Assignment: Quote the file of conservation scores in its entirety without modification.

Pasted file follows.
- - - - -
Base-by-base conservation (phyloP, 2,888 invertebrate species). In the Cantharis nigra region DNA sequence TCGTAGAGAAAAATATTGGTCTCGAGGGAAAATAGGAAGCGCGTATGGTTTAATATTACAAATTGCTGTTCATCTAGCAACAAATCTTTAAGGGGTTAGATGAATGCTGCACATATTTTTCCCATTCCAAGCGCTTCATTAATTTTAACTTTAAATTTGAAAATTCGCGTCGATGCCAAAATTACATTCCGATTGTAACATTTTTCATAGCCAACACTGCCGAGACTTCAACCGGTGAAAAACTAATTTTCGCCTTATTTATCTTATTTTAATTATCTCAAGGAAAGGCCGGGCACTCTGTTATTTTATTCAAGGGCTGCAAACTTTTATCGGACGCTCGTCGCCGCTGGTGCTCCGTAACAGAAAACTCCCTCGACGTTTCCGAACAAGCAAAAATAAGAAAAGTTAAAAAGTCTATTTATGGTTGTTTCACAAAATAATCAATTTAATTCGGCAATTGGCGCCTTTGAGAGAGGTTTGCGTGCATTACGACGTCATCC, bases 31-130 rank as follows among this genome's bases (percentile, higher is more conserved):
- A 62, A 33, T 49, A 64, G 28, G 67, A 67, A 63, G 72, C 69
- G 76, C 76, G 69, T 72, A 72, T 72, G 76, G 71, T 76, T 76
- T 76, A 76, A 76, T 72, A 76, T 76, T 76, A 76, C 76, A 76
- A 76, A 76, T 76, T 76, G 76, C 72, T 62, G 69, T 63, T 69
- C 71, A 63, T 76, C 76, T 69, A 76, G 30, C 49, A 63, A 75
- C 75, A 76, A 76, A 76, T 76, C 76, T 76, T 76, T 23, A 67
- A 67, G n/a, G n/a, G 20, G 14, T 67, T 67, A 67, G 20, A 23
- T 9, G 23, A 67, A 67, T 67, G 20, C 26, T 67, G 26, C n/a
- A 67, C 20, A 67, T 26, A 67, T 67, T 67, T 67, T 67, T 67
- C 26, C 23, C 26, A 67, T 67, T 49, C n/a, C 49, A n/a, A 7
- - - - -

Base-by-base conservation (phyloP, 2,888 invertebrate species). In the Cantharis nigra region DNA sequence TCGTAGAGAAAAATATTGGTCTCGAGGGAAAATAGGAAGCGCGTATGGTTTAATATTACAAATTGCTGTTCATCTAGCAACAAATCTTTAAGGGGTTAGATGAATGCTGCACATATTTTTCCCATTCCAAGCGCTTCATTAATTTTAACTTTAAATTTGAAAATTCGCGTCGATGCCAAAATTACATTCCGATTGTAACATTTTTCATAGCCAACACTGCCGAGACTTCAACCGGTGAAAAACTAATTTTCGCCTTATTTATCTTATTTTAATTATCTCAAGGAAAGGCCGGGCACTCTGTTATTTTATTCAAGGGCTGCAAACTTTTATCGGACGCTCGTCGCCGCTGGTGCTCCGTAACAGAAAACTCCCTCGACGTTTCCGAACAAGCAAAAATAAGAAAAGTTAAAAAGTCTATTTATGGTTGTTTCACAAAATAATCAATTTAATTCGGCAATTGGCGCCTTTGAGAGAGGTTTGCGTGCATTACGACGTCATCC, bases 31-130 rank as follows among this genome's bases (percentile, higher is more conserved):
- A 62, A 33, T 49, A 64, G 28, G 67, A 67, A 63, G 72, C 69
- G 76, C 76, G 69, T 72, A 72, T 72, G 76, G 71, T 76, T 76
- T 76, A 76, A 76, T 72, A 76, T 76, T 76, A 76, C 76, A 76
- A 76, A 76, T 76, T 76, G 76, C 72, T 62, G 69, T 63, T 69
- C 71, A 63, T 76, C 76, T 69, A 76, G 30, C 49, A 63, A 75
- C 75, A 76, A 76, A 76, T 76, C 76, T 76, T 76, T 23, A 67
- A 67, G n/a, G n/a, G 20, G 14, T 67, T 67, A 67, G 20, A 23
- T 9, G 23, A 67, A 67, T 67, G 20, C 26, T 67, G 26, C n/a
- A 67, C 20, A 67, T 26, A 67, T 67, T 67, T 67, T 67, T 67
- C 26, C 23, C 26, A 67, T 67, T 49, C n/a, C 49, A n/a, A 7